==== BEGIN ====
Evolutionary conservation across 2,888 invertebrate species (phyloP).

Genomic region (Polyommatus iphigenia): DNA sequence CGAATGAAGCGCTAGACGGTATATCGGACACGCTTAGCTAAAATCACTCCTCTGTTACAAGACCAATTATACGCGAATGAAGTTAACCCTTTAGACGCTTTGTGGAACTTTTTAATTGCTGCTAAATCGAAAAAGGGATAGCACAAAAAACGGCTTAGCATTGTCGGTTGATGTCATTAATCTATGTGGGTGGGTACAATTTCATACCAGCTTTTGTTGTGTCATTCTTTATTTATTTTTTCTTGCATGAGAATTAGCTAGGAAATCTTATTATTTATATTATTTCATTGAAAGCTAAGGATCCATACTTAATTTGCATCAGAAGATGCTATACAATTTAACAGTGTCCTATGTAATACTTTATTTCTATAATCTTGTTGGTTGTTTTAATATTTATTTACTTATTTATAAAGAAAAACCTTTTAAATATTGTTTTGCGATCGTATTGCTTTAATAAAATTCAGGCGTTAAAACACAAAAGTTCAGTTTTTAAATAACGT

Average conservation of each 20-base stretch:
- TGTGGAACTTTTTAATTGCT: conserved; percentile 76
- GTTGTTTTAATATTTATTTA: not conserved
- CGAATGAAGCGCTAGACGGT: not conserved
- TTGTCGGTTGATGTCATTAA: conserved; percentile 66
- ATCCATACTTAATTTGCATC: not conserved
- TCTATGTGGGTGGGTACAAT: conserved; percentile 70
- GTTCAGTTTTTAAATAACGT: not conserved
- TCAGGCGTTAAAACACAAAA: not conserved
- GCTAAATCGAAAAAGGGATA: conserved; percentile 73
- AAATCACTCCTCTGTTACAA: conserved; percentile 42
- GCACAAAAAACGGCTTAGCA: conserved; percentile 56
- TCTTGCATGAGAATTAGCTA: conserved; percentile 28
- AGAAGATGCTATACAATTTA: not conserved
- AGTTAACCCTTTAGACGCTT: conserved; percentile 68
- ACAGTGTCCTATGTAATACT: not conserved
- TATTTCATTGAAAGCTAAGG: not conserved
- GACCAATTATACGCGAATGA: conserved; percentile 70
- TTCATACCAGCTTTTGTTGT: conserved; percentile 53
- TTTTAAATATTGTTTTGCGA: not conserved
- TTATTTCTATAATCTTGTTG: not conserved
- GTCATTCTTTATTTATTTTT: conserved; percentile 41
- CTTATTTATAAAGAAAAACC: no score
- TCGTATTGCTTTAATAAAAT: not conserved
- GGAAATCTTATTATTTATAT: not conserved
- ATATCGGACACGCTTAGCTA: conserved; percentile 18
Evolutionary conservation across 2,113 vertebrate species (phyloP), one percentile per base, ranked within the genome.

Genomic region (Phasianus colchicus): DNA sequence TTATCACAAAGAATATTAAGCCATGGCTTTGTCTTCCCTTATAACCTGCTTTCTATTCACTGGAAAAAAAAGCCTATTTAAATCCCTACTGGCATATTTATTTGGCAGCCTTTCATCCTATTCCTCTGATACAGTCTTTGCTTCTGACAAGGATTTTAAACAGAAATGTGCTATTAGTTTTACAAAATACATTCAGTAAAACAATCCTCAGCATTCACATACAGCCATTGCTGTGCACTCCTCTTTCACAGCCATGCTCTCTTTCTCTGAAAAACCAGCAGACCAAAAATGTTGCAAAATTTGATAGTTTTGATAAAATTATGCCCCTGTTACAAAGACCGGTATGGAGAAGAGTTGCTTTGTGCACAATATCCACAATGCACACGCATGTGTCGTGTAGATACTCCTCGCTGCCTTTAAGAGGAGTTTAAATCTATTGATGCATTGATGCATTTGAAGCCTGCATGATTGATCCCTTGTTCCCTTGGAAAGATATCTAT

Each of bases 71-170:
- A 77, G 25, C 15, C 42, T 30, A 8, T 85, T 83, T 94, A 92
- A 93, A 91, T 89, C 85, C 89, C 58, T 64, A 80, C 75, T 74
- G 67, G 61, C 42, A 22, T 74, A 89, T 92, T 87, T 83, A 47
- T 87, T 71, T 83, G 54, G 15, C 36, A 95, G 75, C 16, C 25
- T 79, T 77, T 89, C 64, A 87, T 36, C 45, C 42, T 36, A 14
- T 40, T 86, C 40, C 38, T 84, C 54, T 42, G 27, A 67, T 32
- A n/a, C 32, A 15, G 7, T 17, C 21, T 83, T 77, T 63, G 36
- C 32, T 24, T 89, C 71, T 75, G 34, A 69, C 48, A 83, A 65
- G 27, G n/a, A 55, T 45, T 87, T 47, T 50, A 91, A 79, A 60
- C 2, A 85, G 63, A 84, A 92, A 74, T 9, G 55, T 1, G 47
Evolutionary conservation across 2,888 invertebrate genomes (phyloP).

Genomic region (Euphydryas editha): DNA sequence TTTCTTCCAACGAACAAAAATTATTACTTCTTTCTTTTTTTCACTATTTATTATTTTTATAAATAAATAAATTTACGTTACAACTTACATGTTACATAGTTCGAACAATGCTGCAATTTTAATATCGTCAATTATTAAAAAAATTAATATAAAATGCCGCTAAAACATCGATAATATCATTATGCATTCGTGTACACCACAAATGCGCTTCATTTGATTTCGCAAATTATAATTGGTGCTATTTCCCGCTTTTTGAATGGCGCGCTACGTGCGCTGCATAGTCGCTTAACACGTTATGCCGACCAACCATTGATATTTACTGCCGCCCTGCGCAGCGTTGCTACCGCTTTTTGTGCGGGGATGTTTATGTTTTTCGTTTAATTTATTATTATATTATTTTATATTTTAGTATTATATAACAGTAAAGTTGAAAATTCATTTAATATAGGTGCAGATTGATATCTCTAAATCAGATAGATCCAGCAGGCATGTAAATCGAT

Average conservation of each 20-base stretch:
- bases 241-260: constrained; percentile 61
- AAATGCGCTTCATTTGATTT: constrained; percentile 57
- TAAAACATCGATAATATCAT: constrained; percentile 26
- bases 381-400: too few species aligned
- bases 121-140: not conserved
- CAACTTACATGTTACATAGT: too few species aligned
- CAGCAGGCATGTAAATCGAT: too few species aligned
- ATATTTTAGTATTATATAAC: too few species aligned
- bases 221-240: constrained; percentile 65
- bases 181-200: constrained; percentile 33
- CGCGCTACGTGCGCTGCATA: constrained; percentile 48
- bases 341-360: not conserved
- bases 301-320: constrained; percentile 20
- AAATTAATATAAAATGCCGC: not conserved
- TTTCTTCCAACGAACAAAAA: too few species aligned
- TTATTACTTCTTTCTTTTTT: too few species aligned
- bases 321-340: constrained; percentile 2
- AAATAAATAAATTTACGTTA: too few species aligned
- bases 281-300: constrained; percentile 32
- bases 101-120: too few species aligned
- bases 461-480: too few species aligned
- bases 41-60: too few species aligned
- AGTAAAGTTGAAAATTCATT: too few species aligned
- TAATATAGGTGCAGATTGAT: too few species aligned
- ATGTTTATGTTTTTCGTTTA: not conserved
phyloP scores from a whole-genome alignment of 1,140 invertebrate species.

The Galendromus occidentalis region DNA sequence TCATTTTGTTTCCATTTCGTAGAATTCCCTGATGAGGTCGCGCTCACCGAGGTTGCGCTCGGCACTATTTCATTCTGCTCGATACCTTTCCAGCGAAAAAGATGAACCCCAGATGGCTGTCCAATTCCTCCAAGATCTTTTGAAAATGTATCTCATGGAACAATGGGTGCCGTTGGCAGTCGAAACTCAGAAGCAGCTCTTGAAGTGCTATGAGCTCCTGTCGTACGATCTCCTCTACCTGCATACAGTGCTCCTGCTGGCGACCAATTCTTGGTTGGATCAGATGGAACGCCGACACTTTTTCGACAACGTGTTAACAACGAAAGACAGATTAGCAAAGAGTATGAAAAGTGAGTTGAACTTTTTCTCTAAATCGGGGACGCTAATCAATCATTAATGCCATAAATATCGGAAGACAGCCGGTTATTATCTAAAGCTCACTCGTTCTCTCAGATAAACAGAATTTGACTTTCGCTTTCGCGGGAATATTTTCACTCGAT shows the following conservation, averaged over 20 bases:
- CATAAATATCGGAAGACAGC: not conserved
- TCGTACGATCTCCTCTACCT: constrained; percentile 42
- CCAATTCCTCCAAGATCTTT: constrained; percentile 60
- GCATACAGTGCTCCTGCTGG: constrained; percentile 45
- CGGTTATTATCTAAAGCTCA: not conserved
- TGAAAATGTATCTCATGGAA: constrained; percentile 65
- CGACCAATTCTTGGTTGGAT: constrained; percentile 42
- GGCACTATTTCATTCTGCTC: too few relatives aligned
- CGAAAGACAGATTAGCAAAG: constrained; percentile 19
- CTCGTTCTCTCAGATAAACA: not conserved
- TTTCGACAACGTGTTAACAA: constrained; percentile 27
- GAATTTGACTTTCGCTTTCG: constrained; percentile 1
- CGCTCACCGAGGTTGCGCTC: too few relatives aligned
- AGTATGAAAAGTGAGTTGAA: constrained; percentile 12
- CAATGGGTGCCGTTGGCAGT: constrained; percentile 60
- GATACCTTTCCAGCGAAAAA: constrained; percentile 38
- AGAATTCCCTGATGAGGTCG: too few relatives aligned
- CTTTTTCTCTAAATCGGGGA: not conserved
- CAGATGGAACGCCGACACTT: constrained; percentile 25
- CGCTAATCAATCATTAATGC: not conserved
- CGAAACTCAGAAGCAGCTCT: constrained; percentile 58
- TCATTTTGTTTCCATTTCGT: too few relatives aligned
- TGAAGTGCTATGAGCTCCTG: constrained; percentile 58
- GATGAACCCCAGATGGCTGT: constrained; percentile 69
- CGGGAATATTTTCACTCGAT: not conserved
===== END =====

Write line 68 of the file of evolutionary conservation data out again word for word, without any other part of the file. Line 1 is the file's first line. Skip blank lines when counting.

- TAATATAGGTGCAGATTGAT: too few species aligned